Last month we introduced self managed super funds (SMSFs), the fastest growing area of super. With just under a million Australians now SMSF members, we also discussed when you should and should not consider setting one up. This month we use the example of Paula and Michael who, in their mid 50s, use their SMSF as a powerful wealth creation vehicle for their family.
Take control – a new sensation
Disillusioned with their retail super fund’s performance through the GFC, Michael and Paula set up the Never Tear Us Apart SMSF to take control over their investing decisions and to reduce their fees.
Not enough time
According to Michael and Paula, “The ongoing changes to SMSF rules do mystify us, and governments of both persuasions can’t or won’t kick the habit of tinkering with the rules. What you need is either a crystal ball or damn good advice”.
While they were both still busy, working professionals in the entertainment industry, they were keen to retire early and they needed a plan to fulfil this goal. In response to their time constraints and their lack of confidence about keeping on top of the rule changes, they employed an SMSF expert advisor. Invest from scratch After rolling their funds into their SMSF they had a balance of $1.1m to invest. So after carefully devising their investment strategy, they sought to invest wisely.
Obviously ‘investing wisely’ can be harder than it sounds. Here were our tips for Paula and Michael:
- Don’t let anyone rush you to invest
- Don’t invest in anything you don’t fully understand
- Don’t gamble on the one thing – diversify your investments
- Determine your level of risk and stick to that 0213-48 5.
Keep it simple – stick to shares, exchange traded funds (ETFs), property, fixed interest and managed funds.
The weighting game
A famous study undertaken by Brinson, Singer, and Beebower (1991) showed that, on average, 91.5 per cent of portfolio returns are determined by asset allocation, with less than 5 per cent of returns from individual investment selection.
So Paula and Michael were well aware their attitude to risk and return and their asset allocation were crucial decisions. Working with their SMSF advisor, they determined they were ‘balanced growth’ investors (30 per cent defensive; 70 per cent growth) with the following target asset allocation:
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Paula and Michael then selected investments that adhered to their investment strategy and planned to rebalance back to their target asset allocation periodically.
Search for yield
While both Paula and Michael still earned relatively high salaries, they knew at retirement their income streams would disappear. When retirement drew closer, they would select investments providing consistent and sustainable income to support their desired lifestyle. With interest rates on term deposits falling, they planned to focus on rent from direct property and dividends and franking credits from high yielding ETFs and shares.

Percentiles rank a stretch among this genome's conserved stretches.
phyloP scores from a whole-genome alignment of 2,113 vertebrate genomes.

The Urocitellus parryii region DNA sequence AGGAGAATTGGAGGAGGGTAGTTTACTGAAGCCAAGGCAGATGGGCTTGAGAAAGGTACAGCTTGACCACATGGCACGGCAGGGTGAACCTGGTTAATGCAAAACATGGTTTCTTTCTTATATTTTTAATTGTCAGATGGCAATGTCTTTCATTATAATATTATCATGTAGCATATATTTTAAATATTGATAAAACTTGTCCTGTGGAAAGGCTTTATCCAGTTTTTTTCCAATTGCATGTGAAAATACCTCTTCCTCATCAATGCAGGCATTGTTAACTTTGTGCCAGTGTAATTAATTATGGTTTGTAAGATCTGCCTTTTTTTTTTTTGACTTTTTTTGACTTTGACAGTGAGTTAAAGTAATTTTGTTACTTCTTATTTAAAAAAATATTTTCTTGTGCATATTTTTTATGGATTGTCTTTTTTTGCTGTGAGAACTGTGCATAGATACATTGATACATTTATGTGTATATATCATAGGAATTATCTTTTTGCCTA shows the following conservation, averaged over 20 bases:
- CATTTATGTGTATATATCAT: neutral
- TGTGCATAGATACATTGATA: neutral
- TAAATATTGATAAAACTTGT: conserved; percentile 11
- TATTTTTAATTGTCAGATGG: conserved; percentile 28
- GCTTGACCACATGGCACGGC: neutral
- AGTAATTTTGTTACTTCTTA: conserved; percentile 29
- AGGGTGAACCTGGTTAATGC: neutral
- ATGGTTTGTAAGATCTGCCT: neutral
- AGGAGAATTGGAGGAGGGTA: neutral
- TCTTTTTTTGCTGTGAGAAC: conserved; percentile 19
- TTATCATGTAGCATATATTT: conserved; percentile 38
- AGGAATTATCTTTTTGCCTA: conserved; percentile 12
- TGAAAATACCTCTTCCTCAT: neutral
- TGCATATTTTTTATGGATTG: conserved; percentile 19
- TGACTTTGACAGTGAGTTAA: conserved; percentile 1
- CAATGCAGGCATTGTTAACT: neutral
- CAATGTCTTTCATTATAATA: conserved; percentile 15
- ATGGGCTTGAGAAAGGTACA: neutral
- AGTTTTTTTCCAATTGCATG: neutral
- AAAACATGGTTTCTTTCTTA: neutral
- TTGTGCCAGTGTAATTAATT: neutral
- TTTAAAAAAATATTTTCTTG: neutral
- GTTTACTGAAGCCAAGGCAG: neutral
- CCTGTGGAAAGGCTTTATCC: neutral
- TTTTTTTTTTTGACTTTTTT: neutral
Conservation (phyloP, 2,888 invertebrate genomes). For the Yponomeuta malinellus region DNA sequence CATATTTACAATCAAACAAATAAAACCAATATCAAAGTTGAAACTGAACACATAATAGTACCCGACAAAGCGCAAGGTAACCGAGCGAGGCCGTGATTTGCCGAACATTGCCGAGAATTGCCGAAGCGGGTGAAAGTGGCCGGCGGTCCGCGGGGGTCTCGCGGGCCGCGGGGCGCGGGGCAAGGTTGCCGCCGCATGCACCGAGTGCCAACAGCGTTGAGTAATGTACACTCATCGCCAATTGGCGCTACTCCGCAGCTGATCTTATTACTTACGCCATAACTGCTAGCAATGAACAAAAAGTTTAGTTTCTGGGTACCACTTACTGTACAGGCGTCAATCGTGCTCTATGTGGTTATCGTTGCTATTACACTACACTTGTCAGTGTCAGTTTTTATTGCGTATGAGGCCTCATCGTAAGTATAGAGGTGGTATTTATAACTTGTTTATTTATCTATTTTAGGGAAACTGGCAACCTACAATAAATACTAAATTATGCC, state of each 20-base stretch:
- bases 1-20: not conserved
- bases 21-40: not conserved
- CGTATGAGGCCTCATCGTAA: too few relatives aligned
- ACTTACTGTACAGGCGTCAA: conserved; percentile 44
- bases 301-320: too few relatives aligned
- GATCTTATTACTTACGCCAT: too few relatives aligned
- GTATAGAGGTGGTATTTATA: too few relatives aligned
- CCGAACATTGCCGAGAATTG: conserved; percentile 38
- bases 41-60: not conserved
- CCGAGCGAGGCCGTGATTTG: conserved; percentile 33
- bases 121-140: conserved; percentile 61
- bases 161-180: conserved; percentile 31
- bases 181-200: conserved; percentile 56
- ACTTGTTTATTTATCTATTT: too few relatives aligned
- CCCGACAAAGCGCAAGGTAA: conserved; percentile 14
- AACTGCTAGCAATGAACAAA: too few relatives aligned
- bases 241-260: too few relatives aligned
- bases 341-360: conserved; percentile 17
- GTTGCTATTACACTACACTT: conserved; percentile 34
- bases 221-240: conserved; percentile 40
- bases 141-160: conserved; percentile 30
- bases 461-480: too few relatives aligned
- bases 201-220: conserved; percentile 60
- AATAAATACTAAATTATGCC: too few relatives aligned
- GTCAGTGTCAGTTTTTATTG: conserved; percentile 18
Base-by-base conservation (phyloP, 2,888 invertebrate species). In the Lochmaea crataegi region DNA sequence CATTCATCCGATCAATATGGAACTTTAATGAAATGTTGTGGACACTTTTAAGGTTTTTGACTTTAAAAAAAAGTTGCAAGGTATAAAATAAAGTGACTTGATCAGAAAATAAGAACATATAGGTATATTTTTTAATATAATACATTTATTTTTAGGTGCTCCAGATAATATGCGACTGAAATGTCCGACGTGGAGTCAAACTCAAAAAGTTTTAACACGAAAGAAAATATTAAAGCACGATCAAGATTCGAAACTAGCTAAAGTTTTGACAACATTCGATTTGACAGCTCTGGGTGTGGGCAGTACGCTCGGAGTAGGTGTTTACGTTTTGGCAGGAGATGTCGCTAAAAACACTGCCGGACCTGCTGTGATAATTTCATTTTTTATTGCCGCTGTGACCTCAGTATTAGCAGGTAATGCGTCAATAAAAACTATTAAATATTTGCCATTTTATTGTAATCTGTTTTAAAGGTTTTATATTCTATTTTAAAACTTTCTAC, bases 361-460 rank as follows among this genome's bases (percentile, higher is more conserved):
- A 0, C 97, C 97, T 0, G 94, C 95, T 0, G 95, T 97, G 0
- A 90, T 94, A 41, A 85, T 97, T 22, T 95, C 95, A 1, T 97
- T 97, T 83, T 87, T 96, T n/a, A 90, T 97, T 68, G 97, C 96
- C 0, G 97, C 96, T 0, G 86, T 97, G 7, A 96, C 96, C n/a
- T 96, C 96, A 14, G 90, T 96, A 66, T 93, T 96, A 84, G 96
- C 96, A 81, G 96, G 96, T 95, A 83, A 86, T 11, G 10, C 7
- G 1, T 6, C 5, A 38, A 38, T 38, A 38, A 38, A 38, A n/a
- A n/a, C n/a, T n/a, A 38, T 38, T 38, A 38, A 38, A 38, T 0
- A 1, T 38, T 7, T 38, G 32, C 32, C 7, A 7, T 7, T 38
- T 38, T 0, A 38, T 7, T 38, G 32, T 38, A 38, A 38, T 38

Cashflow is king
As Michael and Paula understood the age based super rules, they knew their SMSF was an incredibly powerful vehicle that would enable them to create tax reduced and tax free pension income streams. As they were both in their early to mid 50s, they were aware that opportunities would arise when they turned 55, 60 and 65 and so had a strategy for each key age milestone.
With their advisor, they devised a complementary combination of salary sacrifice strategies, strategic contribution planning and transition pension strategies to reduce tax and maximise their retirement wealth.
Be prepared for the unexpected
With young financially dependent children, Paula and Michael were aware of their own mortality and so were keen to protect their family’s future. What they didn’t know was that as few as 13 per cent of SMSFs have insurance and that new SMSF rules now required all SMSFs to consider insurance for fund members as part of the fund’s investment strategy. By working with their SMSF advisor who refused to accept insurance commissions, they put in place adequate, cost effective life, TPD and income protection insurance.
Devil inside the compliance details
Despite the benefits, running an SMSF is not easy. The administrative burden can be high and trustees take on serious responsibilities. Superannuation rules are extensive and SMSF rules even more so.
Unfortunately for SMSF members, the penalties for getting things wrong can be horrendous. For instance, where members make contributions in excess of their limits, the ATO can levy tax of up to 93 per cent.
We’ve touched upon some basic strategies Paula and Michael have implemented. In the next instalment, we examine more advanced SMSF strategies, including borrowing to invest in property and strategies for effective inter-generational wealth transfer.
Tim Mackay BEc (Hons) MBA CA CFP SSA
I am an independent financial planner, SMSF expert and company director. I thrive on providing independent, expert financial advice to my wonderful clients. With international investment banking experience at Deutsche Bank and UBS in London and New York, I was recognised as SMSF Advisor of the Year by Independent Financial Advisor Magazine.